Tuesday, April 17, 2018

Blues Composite

The Blues Composite
As usual, I place all the quilts on one page and push my chair back and hope for my own “reveal.” HHMMM, the Thesaurus said I could use the gambler’s word “tell.” After some reflection [Does that word bring back memories?] 

I made my first move, this time with Row Three and placed Teresa’s eye-catching Blue Hibiscus right in the middle of the row and all the rest just seemed to fall into place. 

Next, the blues and horizontals and verticals just seemed to fit into Row Two.  Notice how the shape of Rita’s vertical, Judy’s horizontal, and Andrea’s vertical nicely frame the top of Teresa’s quilt. And the colors compliment also. The orange streak in Andrea’s quilt does a great job leading the eye into the Geraniums and break up the blue.

Row Three: The odd spacing around Teresa’s quilt allowed adequate room for the composite title and the date of this last Reveal for Round Two.

Row One: I did think this theme would bring out more “New Orleans.” And then Janis Joplin appears, front and center, the lady who dared to be different. With all that “blue” near the top, Alice and Kathy tucked in nicely. So, yes, the top of this composite was “revealed” about color. But you did not disappoint, color and creative subjects – wow!

Row Four: Gail’s face [What a transition – Janis to Barbie?] balanced well with Row One, then the Birds framed the Barbie. AAHH, yes, Blue Birds and blue eyes, who would have thought? A creative quilter, that’s who.

Row Five: Then Sara and Jane complete the composite. Notice how the color, subject and rendition of each quilt, from top to bottom, lead your eye around this composite.  A wonderful and creative way to end Round Two. 

Note from Alice:  As usual, Randy Schormann created the composite and then wrote the explanation of why he put each quilt where he did.  Once again, thanks to Randy from all of the Material Mavens!

Monday, April 16, 2018

Jane’s Blues Deconstructed

When I first started Jane Dunnewold’s Mastery of the Art Cloth course, she gave us an assignment to make four quilts. It was a color assignment. I chose blue. I also chose to work with textile paints. This quilt was about hue. We could use any color that read “blue” from blue green to blue violet on the color wheel including different values. 
It was fascinating to discover how the underlayers affected the color of the transparent paints. 
I mounted it on felt with Mistyfuse and machine quilted it. 
The background fabric was dyed with blue #400.

Sunday, April 15, 2018

Kathy's "BLUES"


The first thing that came to my mind was the 35 years I lived in Anchorage, Alaska, and the oh-so-beautiful summer flowers, especially the Alaska State Flower, the "Forget Me Not !"   They're stunning in their color(s) and their simplicity.   Think of the conditions they have to endure just to produce the leaves and flowers !  And then I thought of the awesome Texas Bluebonnets that are in full bloom right now, and how absolutely gorgeous those flowers are !

I actually have some fabric from Anchorage that depicts the Forget Me Not Flowers, and very reluctantly cut that fabric to make the kind of wild and crazy flowers on my quilt.   [When you see the quilt in person, it'll be fun to see how quickly (or not !) you can find the Forget Me Nots!]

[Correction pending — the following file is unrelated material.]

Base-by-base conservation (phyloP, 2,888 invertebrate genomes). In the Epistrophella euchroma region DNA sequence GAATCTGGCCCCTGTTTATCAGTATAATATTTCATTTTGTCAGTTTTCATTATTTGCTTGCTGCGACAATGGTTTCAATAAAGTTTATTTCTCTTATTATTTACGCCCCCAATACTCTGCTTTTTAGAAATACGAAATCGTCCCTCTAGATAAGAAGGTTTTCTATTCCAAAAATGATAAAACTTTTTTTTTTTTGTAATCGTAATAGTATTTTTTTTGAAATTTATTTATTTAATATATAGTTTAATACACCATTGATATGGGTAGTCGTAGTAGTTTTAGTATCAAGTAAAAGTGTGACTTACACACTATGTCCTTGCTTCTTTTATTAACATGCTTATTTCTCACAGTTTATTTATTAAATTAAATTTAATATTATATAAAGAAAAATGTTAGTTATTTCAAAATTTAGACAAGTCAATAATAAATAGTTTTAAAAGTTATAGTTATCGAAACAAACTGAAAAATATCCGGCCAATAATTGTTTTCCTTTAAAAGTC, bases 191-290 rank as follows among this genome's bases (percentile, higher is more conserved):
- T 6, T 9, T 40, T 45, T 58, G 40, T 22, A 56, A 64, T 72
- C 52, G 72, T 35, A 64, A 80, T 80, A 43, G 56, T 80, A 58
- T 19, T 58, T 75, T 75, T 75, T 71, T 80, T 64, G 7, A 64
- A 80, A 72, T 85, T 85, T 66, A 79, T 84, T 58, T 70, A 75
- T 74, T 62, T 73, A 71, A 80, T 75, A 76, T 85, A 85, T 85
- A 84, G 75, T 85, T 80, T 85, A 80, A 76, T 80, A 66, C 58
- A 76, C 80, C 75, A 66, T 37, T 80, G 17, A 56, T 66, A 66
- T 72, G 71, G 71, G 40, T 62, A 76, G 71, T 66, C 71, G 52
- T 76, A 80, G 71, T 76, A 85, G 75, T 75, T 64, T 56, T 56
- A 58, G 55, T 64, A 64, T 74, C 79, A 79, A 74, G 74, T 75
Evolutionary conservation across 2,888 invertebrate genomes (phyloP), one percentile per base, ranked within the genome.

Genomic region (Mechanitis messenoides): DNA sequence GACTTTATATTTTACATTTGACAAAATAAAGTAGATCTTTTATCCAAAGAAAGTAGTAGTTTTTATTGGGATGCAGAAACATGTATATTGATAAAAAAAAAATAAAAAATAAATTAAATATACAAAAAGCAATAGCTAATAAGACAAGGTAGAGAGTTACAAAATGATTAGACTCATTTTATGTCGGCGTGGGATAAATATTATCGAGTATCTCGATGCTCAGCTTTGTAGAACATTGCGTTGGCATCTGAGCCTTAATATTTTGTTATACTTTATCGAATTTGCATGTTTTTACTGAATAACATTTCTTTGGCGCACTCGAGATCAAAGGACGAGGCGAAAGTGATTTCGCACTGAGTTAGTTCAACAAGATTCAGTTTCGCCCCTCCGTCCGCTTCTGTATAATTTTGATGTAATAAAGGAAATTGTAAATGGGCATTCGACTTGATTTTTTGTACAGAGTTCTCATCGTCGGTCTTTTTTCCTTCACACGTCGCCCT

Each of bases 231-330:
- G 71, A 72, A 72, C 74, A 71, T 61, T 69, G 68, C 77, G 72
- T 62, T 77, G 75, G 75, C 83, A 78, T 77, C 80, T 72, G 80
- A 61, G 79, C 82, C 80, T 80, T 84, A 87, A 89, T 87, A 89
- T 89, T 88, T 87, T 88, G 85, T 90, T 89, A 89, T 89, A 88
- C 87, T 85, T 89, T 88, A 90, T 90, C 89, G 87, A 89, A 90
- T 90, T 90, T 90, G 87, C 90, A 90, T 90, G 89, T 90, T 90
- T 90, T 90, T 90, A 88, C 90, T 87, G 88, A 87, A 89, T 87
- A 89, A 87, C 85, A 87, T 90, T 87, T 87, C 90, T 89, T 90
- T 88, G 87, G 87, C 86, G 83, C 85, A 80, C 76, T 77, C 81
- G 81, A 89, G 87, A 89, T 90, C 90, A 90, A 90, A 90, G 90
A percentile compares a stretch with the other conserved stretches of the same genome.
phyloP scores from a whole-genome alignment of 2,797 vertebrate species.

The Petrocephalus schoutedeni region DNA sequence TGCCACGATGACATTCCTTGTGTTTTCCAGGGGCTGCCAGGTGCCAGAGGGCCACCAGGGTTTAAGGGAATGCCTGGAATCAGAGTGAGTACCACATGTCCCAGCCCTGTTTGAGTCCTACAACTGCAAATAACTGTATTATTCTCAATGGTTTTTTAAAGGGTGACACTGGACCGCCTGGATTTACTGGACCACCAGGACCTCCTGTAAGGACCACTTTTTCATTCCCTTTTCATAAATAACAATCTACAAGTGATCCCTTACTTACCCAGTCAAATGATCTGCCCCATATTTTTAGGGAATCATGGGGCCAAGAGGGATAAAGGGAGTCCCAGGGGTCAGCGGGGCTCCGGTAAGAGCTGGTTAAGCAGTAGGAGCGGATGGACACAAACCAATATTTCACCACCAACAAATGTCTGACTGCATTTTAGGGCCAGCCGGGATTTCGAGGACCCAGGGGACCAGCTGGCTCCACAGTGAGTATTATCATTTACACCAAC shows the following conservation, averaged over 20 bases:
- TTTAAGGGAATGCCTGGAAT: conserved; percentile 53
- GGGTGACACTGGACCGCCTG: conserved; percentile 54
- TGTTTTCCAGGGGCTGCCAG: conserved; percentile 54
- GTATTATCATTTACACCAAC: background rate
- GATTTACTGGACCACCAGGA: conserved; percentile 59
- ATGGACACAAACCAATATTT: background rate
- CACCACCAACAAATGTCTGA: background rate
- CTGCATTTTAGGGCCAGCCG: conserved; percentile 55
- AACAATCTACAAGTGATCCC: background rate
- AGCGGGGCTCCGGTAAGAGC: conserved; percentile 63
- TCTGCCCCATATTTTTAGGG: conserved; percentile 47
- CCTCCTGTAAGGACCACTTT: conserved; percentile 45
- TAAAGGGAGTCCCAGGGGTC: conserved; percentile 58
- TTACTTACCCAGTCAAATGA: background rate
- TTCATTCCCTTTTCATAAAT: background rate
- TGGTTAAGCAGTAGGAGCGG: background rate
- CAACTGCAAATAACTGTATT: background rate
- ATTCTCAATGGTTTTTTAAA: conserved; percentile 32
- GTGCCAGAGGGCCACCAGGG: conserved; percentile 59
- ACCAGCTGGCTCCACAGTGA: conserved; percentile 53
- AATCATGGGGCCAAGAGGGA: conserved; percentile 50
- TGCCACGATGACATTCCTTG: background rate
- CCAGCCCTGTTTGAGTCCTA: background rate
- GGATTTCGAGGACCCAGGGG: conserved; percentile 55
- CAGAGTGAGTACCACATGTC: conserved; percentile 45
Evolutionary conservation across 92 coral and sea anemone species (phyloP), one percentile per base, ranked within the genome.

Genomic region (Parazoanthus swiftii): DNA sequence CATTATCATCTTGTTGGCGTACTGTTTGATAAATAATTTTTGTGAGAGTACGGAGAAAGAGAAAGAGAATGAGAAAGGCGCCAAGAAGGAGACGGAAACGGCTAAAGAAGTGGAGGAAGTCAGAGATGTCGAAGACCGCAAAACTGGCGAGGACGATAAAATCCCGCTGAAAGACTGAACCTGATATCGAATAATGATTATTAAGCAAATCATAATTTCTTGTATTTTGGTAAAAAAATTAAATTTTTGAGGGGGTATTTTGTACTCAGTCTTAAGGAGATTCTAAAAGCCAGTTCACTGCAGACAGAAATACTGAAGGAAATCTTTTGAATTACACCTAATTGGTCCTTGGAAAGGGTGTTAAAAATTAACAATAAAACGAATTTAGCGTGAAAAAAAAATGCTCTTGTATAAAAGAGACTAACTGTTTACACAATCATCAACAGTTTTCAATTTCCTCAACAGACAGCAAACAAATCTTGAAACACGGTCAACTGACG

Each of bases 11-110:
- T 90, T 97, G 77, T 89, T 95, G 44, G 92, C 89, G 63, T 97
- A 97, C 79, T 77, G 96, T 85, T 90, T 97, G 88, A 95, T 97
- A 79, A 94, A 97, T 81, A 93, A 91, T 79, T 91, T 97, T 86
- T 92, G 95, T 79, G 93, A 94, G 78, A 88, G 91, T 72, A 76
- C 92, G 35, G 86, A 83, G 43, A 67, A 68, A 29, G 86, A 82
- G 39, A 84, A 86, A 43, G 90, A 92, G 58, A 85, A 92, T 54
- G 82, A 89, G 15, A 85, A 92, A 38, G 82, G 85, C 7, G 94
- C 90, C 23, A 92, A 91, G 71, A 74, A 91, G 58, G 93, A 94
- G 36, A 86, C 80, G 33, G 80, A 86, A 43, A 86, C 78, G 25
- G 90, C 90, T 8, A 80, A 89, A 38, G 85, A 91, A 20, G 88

All the flowers were cut from blue-ish toned fabrics.   I fused 2 layers of compatible fabrics together (Heat and Bond Light), then sort of randomly set the flowers on my base "quilt" and began machine stitching the fabricated flowers on to that quilt.  I trimmed the flowers, partially cut each flower into 8 "petals", and then hand-washed the entire quilt.  I wanted to get all those petals separated, and add texture to the petals at the same time.   After that, I added two colors of blue fabric squares (made from netting !) to add some pizazz and texture.

The backing fabric is Royal Blue fabric with Gold stars, and was chosen in honor of the Alaska State Flag, and the song that we sing with much pride.     I end my narrative with the lyrics to this incredibly beautiful tribute to the Greatland - ALASKA !

Eight stars of gold on a field of blue,
Alaska's flag, may it mean to you,
The blue of the sea, the evening sky,
The mountain lakes and the flowers nearby,
The gold of the early sourdough's dreams,
The precious gold of the hills and streams,
The brilliant stars in the northern sky,
The "Bear," the "Dipper," and shining high,
The great North Star with its steady light,
O'er land and sea a beacon bright,
Alaska's flag to Alaskans dear,
The simple flag of a last frontier.

Judy- Mountain Blues

 I struggled with "Blues". There was the natural jazz one, but that wasn't something that I was familiar enough with in my life. I thought of indigo blues which could be done by dying fabric. As I pondered the indigo blue route, the idea of using blue jeans to create a scene really appealed to me.     Recycling and working monochromatic were calling me. Next was the design. Hmmm. Abstract would work. A simple flower and other easy designs popped in and out of my head. When the mountains came in I grabbed it. The first time I saw mountains was in the 1970's. They were the Smoky mountains and they made my heart sing. We lived near the Teton mountains in the 1980's for a short while and drove all over to absorb the majesty of the Rocky mountains. We have continued to head to the mountains and experience their awesomeness.